Da Afghan pa nang me otharhala thoora
Nangyaale da zamane Khushal Khattak yam
دَ افغان په ننګ مِ اُتړﻻ تورا
ننګيالې دَ زمانې خوشحال خټک يم
(I have taken out my sword in the name of Afghan honour
I am the proudest of the world the Khushal Khatak)
Khushal Khan Khattak was born in 1613 at Akora in one of the major Pashtun tribe known as Khattak. Khushal Khan Khattak grandfather Malik Akoray Khan and father Malik Shahbaz Khattak was chief of Khattak tribe. His father was a prominent fighter in Mughal army and was known for his bravery. He fought many wars against Yousafzai tribe, Afridis and later on against Mughal Army. Khushal was the elder son of Shahbaz Khan Khattak, he used to accompany his father in battles from a very young age.
Khushal Khan Khattak received early education at his home, as no formal education system existed at that time. He belonged to a prosperous family, as his father was on a prominent position in Mughal army. Moreover, the Mughal emperor Shah Jahan had gifted a large piece of land to his father.
Khushal Khan Khattak was bold and intelligent since childhood, he actively participated in numerous war from an early age. Apart from the fact that he was a scholar, thinker, philosopher and a great poet, he was also a prince and the leaders of his tribe. After the death of his father Shahbaz Khan Khattak, Emperor Shah Jehan appointed him as the tribal chief and Mansabdar in 1641 at the age of 28. After the death of Shah Jahan, his relations with Aurangzeb deteriorated. In 1658, Aurangzeb, Shah Jehan’s successor arrested and kept him in prison at Gwalior fortress. After his release, he gradually distanced himself from the Mughal Empire and started his resistance campaign.
Khushal Khan Khattak was very fond of hunting and swordplay, as he himself says in a couplet:
“Knowledge of the world would have been mine, had I not indulged in the hobby of hunting”.
Khushal Khan Khattak visited far-flung areas, met with different Pashtun tribal chiefs, particularly Yousafzais, to bring unity within Pashtun against Mughals. He failed in his efforts and returned broken hearted. After failing to unite Pashtun tribes, Khushal retired as a warrior and focused on writing. Khushal Khan Khattak had written many poems, mostly patriotic about his roots, tribe, nation and triumphs over invaders. Upon his retirement, his 57 sons began fighting for leadership. Meanwhile, the Mughals had bribed his son Behram Khan to arrest or kill Khushal Khan Khattak. Bahram joined forces with Mughals and set to capture his father. On receiving the information, Khushal Khan fled to Tirah, an Afridi territory assisted by his two sons Nusrat Khan and Gohar Khan. Khushal died at the age of 76, on 20 February 1689 at Dambara.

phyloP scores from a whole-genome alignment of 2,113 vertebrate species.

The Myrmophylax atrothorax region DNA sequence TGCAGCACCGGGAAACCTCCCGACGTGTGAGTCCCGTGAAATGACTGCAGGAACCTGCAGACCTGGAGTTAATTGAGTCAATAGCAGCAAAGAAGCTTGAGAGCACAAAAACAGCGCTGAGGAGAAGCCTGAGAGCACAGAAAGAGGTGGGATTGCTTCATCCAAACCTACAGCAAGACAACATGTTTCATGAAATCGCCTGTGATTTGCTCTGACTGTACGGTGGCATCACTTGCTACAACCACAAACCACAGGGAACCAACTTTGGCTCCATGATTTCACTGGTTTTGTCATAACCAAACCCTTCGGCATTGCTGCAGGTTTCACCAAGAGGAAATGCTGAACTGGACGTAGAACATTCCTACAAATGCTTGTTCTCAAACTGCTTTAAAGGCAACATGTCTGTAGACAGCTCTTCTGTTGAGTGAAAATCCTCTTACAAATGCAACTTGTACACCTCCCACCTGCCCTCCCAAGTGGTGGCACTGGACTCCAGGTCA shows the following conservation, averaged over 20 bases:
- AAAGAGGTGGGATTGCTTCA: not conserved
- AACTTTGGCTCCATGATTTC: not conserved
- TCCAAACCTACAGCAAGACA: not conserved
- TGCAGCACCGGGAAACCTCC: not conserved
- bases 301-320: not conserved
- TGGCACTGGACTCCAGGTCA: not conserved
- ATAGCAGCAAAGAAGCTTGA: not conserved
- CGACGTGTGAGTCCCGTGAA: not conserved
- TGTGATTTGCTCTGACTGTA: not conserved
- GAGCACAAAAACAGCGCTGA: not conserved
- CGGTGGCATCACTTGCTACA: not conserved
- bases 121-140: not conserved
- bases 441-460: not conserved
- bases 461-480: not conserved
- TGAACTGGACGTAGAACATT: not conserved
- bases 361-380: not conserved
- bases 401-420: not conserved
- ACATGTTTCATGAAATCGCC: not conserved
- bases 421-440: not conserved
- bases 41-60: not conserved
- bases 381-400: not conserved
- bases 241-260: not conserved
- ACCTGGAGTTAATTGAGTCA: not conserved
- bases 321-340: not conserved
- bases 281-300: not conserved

He expressed in his will that he should be buried in a place where dust of Mughal horses’ hoofs may not fall on his grave. As per his wishes, he was laid to rest at ‘Chashmai’ village, Akora Khattak in Khattaks hills, where many Pashtuns continue to pay tribute and visit his tomb. His grave carries an inscription: “Da Afghan Pa nang mai watarala toora, nangyalai da zamanai Khushal Khattak Yam” (trans.: “I have taken up the sword to defend the pride of the Afghan, I am Khushal Khattak, the honorable man of the age.”).
Khushal Khan Khattak hoped that his struggle will ultimately bring peace in the region and Pashtuns will get freedom from the Mughal emperors. For this purpose, he tried to unite Pashtuns and to some extent he was successful by pioneering an uprising against Mughals.
Khushal’s poetry consists of more than 45,000 poems. According to some historians, the number of books written by Khushal Khan Khattak are more than 200. Some of his famous books are Bāz-nāma, a manual of falconry, Swāt-nāma, a description of a journey to the beautiful Swat Valley, Fazl-nāma, a handbook on religious and social duties, Tibb-nāma, a book on homely medicinal recipes, Farrukh-nāma, a dialogue between the pen and the sword, and Firāq-nāma, a lament of his separation from his homeland during captivity. Khushal also wrote many ghazals in Persian under the pen-name Rūhī, and a Persian qasida on the futility of the world.
Dost Mohammad Khan Kamil was the first Pashtun scholar to initiate research on Khattak along scientific lines. He wrote two important and comprehensive books, i.e “On a Foreign Approach to Khushhal” written in English and in Urdu, the book is titled “Khushhal Khan Khattak”. “Diwan-i-Khushhal Khan Khattak” was published under the directive of H .W. Bellew in 1869 (Jail Press, Peshawar), the manuscript of which was provided by Sultan Bakhash Darogha, an employee of the British government.
na ba zama ghundey bal jangyaaley rashee
na ba zama ghundey bal nangyaaley rashee
khattak la pregda pa drosth afghan khe
ajab ka dasey nar nangyaaley rashee
(Neither would there ever come someone with strong conviction, nor would someone as respectable and motivated like me. Not only among Khattaks but the whole afghan race may not produce a wise and visionary like me)